Taming the Beast:
Amway Puts a Stop
to Waste in the
The maker of vitamins, cosmetics and nutritional items breaks down silos and sets up strict criteria to
stop costly and unnecessary changes in product characteristics.
t wasn’t just the 22,000-plus SKUs
that Amway Corp. offers to its customers through direct sales. The real
problem was the huge number of
revisions that the company was
making to those items.
A leading maker of products for nutrition, wellness, beauty and the home,
Amway operates in more than 80 countries
around the world. Revenues are around
$8bn, generated by a home sales force of
more than 3 million owners.
Like any consumer products seller,
Amway has to keep its line fresh. At the
same time, it suspected that not all of the
SKU changes it was making were justified.
An investigation uncovered substantial
waste in the process, according to senior
supply chain analyst Jerry M. Bronkema. He
and his team found that Amway was processing an average of 23 SKU revisions per
day, covering changes in raw ingredients,
label, color and packaging. Each one took
at least five hours to set up, including entry
into the system, exchanging of e-mails, and
re-pricing where necessary. What’s more,
thanks to the speed of change in product
characteristics, fully one-quarter of those
revisions never even made it to market.
Naturally, many of those involved in the
process defended it as “the way we have
always done it,” recalls Bronkema. But
Amway wasn’t about to settle for the status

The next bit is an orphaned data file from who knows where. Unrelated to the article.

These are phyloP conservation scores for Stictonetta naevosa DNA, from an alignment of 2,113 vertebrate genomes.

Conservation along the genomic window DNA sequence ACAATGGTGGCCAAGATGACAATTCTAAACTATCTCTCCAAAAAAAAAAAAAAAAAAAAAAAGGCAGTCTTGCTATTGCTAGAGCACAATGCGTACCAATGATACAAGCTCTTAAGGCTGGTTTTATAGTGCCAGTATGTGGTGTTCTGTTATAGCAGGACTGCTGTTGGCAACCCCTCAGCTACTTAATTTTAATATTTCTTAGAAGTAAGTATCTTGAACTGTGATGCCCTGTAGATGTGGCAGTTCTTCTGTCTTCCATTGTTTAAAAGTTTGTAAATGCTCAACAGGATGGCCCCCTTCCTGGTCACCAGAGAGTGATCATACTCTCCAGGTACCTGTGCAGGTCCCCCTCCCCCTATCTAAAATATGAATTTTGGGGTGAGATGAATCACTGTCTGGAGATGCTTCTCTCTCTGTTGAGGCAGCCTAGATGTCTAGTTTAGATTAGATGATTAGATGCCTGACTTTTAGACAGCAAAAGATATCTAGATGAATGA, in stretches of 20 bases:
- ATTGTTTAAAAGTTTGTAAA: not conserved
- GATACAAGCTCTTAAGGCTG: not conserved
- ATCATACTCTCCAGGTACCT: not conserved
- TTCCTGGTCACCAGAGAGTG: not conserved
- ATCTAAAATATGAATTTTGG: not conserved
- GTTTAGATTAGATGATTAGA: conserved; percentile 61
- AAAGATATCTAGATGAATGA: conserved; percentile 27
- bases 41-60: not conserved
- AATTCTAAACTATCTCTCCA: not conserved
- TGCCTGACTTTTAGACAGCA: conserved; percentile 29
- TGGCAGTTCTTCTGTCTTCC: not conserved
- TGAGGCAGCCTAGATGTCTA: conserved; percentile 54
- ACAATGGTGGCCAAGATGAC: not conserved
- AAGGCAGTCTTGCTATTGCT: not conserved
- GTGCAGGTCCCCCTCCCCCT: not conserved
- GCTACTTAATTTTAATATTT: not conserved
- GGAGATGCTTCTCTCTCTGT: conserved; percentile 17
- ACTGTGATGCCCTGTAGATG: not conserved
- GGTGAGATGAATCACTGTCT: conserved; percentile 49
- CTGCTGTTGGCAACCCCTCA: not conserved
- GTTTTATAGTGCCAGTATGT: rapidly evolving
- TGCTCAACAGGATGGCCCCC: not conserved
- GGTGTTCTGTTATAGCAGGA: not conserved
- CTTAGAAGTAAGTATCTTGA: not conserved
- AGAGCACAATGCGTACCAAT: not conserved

quo. “Culture change,” he says, “had to happen.” The company launched a kaizen
event—a limited-scale effort to address a
specific business problem—with an eye
toward gaining control of SKU revisions.
Teams were formed and invited to toss
around ideas for improvement. The goal
was to develop clear decision-making crite-
ria for any SKU revision. Some were the
result of a lack of understanding by the indi-
vidual making the request. Others were vir-
tually automatic responses to uncertainty.
Few ever stopped to ask whether a new
SKU was even necessary. The unwritten
mantra: “When in doubt, rev.”
The kaizen event spanned five days and
involved individuals from manufacturing,
supply-chain planning, information tech-
nology, warehousing, packaging research
and development, product formulation,
item data management, quality assurance,
procurement and global trade. Overseeing
the effort was a functional leader from sup-
ply-chain planning and representatives of
TBM Consulting, an outside expert in Lean
and Six Sigma quality training. Together
they scrutinized the entire SKU revision
process, nailing down all areas of waste and
devising a document for the new process.